So far, given the announcement of the recent "Operation Twist," in which the Federal Reserve promises to buy $400 billion worth of long term U.S. bonds, the price of 30 year bonds have risen, and yields have gone down. That is about to end. The Federal Reserve is the most powerful central bank in the world, because it controls the supply of U.S. dollars and the short-term interest rates relating to the dollar, which is still the world's "reserve" currency.
"You can fool all of the people some of the time, and some of the people all of the time, but you can't fool all of the people all of the time." The Fed has managed to fool huge numbers of people into buying treasury bonds by engaging in repeated bouts of quantitative easing wherein it buys bonds with newly printed dollars, and supports prices. That is about to end, at least with respect to the longest dated bonds.
To commit to 30 years worth of holding a bond that pays almost no interest is something that only fools, and the Federal Reserve will do. The dollar may have gotten a temporary boost, in recent days, from the frantic buying by financial institutions that are short dollars, but that does not mean it is a long term safe haven. Within a few years, the dollar will almost certainly lose its status as the world's reserve currency because it has been mismanaged for so long. Right now, it is simply living on its past, relying on build-in demand to spark occasional rallies, like the one we are now in.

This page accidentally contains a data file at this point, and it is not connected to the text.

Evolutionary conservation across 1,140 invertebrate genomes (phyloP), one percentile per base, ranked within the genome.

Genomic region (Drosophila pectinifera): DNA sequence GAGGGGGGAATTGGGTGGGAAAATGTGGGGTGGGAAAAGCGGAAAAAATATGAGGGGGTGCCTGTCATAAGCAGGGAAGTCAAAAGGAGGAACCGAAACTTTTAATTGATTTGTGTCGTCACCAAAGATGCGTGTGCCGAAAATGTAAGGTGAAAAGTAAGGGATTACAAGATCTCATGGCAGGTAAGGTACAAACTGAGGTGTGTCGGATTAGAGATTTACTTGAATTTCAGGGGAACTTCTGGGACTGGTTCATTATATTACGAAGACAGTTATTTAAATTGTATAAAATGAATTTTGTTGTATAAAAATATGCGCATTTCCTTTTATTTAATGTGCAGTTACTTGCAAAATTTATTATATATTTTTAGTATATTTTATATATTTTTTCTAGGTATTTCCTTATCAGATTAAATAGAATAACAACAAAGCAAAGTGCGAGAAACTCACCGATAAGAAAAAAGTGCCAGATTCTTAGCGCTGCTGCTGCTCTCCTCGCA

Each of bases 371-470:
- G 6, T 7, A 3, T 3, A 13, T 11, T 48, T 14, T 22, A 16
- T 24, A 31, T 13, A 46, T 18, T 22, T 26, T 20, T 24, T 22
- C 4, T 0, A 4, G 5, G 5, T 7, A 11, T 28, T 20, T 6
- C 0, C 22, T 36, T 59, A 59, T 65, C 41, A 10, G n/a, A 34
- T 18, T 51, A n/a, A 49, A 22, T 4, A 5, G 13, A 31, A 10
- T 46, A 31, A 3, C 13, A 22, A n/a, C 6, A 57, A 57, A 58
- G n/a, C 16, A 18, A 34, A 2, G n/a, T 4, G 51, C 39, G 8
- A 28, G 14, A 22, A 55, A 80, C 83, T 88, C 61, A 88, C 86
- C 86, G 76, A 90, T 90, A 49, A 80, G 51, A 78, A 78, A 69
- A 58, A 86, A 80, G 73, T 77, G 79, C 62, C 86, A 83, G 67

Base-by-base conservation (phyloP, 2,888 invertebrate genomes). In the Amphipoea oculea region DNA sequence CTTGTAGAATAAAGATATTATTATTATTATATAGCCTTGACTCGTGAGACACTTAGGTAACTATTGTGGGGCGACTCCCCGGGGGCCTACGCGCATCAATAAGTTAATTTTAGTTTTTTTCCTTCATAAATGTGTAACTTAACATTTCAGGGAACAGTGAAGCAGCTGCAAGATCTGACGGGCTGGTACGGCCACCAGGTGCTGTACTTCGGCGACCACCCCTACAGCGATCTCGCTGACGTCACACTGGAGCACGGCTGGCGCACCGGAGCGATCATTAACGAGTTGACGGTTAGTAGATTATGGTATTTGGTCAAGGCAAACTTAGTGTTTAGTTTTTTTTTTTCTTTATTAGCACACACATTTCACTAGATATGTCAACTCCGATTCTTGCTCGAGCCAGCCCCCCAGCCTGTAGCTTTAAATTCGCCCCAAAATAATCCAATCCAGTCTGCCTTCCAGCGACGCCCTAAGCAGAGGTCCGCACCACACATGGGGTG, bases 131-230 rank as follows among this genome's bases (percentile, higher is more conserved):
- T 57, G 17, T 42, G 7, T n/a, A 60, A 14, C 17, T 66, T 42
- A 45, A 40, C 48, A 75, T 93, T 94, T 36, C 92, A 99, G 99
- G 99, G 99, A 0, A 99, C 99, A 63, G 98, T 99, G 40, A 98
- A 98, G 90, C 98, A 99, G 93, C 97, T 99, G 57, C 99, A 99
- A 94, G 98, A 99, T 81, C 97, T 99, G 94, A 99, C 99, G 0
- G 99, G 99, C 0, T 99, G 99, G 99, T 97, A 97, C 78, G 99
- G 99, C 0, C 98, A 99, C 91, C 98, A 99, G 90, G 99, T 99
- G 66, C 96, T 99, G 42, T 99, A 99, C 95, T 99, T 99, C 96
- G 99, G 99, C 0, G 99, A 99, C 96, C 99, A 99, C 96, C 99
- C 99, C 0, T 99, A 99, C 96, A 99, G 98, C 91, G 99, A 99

The best use of the current dollar rally is to sell into it, and not to buy long dated bonds or CDs that will only serve as a trap in a currency doomed to decline massively in the long term, in terms of buying power. It would be wise to use the dollar rally to exchange them for hard currencies. Hard currency is, of course, almost impossible to find in the world today, given the Keynesian orientation of most central bankers. Accordingly, the only viable place to park money is in precious metal which, at this moment, happen to be caught in a sudden downturn, and are becoming better buys as I write this.
In short, the value of the 30 year U.S. bond, because of the currency in which it is denominated, is going to decline massively over the long term. People erroneously believe that the market now likes the dollar and dislikes precious metals. But, the market's "honeymoon" with Operation Twist is about to end. The decline in the 30 year bond should begin this week or next. Wise investors will sell them at the current high, and invest the proceeds in precious metals. They should certainly not buy any more.